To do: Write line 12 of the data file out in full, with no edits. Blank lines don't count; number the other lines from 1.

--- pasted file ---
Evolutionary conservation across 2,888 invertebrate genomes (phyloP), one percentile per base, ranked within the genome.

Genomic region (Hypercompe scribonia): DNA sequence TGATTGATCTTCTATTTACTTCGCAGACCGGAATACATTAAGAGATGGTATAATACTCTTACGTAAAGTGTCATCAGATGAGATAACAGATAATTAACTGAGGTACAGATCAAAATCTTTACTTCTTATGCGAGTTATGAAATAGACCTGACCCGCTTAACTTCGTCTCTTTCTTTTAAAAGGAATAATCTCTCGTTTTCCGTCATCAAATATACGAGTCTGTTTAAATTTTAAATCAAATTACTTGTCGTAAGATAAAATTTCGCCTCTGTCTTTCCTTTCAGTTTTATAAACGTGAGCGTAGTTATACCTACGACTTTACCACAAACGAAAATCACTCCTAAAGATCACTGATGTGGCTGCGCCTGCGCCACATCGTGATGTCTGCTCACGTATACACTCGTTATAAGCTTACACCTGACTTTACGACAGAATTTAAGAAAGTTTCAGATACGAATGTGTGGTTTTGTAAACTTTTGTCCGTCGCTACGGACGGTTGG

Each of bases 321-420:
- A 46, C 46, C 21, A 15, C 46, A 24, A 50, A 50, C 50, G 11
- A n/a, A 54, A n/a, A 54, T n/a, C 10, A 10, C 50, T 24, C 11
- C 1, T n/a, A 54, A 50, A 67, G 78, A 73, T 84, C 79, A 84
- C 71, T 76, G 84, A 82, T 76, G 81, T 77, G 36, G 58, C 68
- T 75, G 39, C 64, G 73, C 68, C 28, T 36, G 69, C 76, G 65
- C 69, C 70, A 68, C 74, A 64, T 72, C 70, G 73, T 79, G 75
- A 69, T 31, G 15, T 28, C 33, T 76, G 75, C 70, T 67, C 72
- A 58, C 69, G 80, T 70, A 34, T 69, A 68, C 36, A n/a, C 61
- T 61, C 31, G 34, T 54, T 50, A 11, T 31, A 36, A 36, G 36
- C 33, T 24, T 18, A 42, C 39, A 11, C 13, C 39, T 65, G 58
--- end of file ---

- T 61, C 31, G 34, T 54, T 50, A 11, T 31, A 36, A 36, G 36